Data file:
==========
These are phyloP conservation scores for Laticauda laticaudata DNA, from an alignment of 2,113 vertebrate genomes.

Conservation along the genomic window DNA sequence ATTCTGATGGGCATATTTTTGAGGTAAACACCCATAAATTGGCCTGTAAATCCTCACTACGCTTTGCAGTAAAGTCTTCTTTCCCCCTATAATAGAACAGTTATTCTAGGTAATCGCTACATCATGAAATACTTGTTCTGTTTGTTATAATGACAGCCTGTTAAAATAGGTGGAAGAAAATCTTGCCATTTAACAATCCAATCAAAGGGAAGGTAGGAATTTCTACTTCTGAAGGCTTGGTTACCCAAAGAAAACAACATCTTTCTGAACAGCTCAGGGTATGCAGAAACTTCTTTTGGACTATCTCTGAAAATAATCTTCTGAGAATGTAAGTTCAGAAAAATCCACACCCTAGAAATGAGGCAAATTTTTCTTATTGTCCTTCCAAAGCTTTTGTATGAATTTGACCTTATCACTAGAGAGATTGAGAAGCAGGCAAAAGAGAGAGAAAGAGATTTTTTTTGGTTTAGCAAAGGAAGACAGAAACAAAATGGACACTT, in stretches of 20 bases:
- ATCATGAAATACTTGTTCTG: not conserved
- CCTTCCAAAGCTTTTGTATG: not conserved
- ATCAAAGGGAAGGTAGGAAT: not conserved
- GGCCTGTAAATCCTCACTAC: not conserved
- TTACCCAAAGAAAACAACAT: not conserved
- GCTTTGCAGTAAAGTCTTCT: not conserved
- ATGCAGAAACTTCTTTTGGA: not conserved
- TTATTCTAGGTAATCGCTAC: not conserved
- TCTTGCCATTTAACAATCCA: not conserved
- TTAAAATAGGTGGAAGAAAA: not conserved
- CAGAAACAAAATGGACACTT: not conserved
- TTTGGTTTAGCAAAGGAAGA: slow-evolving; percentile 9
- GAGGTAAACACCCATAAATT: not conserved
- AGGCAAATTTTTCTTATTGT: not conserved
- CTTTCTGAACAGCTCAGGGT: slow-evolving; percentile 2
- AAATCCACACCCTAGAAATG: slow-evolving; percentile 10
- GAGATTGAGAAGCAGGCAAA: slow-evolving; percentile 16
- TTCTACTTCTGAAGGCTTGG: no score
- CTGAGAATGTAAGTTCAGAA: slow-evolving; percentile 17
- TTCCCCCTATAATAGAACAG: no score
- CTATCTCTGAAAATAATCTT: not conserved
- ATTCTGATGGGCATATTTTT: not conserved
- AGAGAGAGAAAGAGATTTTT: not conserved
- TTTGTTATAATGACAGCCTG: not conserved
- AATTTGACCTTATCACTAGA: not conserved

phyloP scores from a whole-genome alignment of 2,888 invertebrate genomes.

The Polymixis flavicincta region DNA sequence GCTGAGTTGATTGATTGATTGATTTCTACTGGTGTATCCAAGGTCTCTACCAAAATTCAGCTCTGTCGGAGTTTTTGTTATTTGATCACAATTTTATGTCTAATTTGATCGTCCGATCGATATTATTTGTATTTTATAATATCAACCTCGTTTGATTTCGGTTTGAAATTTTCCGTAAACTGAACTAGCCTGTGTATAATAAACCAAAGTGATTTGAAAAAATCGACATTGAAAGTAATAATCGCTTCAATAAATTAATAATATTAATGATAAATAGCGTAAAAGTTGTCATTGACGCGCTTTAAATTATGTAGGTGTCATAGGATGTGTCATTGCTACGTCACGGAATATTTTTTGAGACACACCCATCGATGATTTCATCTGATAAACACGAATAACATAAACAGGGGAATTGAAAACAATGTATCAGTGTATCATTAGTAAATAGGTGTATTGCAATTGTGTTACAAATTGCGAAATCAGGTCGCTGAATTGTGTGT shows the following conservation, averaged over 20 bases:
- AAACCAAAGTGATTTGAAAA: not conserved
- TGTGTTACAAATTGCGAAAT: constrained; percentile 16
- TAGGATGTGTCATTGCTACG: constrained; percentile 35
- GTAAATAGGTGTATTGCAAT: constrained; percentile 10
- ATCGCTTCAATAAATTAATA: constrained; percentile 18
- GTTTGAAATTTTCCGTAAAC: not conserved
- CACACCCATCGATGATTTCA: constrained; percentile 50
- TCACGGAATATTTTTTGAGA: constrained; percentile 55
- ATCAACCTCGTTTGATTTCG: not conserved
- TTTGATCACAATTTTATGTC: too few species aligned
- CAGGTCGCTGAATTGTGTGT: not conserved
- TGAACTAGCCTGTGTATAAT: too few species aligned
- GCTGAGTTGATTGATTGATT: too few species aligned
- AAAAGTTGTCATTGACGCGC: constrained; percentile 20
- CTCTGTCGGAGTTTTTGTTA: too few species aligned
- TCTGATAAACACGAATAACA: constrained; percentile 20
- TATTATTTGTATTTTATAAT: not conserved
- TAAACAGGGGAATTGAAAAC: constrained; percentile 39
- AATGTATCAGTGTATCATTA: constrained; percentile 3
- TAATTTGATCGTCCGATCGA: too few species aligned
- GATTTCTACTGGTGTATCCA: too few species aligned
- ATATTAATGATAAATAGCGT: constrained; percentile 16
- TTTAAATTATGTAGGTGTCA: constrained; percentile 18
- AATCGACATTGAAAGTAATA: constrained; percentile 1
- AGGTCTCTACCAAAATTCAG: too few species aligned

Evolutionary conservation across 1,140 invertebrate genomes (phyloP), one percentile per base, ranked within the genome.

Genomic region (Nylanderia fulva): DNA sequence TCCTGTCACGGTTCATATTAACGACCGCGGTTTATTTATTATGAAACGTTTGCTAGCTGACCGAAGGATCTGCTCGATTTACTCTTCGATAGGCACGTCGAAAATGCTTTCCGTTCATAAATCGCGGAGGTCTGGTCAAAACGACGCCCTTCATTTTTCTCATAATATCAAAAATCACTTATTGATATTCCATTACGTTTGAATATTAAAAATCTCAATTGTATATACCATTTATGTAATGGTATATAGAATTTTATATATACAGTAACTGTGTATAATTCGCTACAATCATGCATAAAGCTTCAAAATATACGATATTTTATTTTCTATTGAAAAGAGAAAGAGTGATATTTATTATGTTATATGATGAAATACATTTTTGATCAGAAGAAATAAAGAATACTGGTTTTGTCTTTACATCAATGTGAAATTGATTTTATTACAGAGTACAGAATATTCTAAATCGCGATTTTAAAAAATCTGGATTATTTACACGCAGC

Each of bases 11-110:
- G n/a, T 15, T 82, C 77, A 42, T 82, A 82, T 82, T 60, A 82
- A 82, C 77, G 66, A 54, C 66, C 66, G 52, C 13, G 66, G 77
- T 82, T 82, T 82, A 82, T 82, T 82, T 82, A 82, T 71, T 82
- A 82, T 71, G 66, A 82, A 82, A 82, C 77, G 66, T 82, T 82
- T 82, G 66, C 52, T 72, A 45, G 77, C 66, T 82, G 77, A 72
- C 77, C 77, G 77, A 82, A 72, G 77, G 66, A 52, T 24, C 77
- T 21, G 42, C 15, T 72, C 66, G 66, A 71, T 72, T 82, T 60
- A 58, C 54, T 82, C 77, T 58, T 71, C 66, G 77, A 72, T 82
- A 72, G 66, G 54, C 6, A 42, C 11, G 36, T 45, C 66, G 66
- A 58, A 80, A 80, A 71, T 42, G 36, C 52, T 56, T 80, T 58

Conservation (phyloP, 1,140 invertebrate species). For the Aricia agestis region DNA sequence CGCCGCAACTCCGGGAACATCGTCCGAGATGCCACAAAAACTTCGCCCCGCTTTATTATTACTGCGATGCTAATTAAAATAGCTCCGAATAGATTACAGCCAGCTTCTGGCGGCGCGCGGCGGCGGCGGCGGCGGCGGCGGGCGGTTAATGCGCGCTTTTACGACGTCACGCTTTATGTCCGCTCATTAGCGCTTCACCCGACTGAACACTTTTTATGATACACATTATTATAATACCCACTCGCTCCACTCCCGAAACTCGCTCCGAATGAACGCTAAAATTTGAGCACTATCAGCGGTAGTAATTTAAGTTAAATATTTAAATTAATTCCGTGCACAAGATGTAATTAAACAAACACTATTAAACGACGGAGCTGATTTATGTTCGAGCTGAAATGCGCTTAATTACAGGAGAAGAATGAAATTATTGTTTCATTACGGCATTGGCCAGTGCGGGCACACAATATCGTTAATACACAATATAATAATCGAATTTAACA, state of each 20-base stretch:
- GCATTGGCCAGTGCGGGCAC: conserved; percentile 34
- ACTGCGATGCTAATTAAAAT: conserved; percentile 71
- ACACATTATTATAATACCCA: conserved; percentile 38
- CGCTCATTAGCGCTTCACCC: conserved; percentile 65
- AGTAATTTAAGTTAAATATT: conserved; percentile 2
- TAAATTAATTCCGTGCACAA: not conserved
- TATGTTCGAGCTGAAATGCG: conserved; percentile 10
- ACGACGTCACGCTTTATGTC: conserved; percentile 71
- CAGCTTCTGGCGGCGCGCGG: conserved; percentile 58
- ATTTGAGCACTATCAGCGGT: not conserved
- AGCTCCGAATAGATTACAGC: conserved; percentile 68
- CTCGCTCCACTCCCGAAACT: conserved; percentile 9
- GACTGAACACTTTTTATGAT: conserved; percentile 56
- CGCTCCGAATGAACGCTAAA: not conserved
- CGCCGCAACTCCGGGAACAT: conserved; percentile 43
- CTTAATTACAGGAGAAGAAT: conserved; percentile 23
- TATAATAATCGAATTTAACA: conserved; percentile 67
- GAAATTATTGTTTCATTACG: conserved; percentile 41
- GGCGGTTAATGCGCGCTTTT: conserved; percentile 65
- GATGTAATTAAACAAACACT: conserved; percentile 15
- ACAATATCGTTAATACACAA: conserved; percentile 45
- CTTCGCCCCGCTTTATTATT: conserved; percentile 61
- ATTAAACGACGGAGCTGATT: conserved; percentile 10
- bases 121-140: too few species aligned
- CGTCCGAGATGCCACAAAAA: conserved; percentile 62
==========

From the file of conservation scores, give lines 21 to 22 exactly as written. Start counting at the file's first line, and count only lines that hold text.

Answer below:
- CTGAGAATGTAAGTTCAGAA: slow-evolving; percentile 17
- TTCCCCCTATAATAGAACAG: no score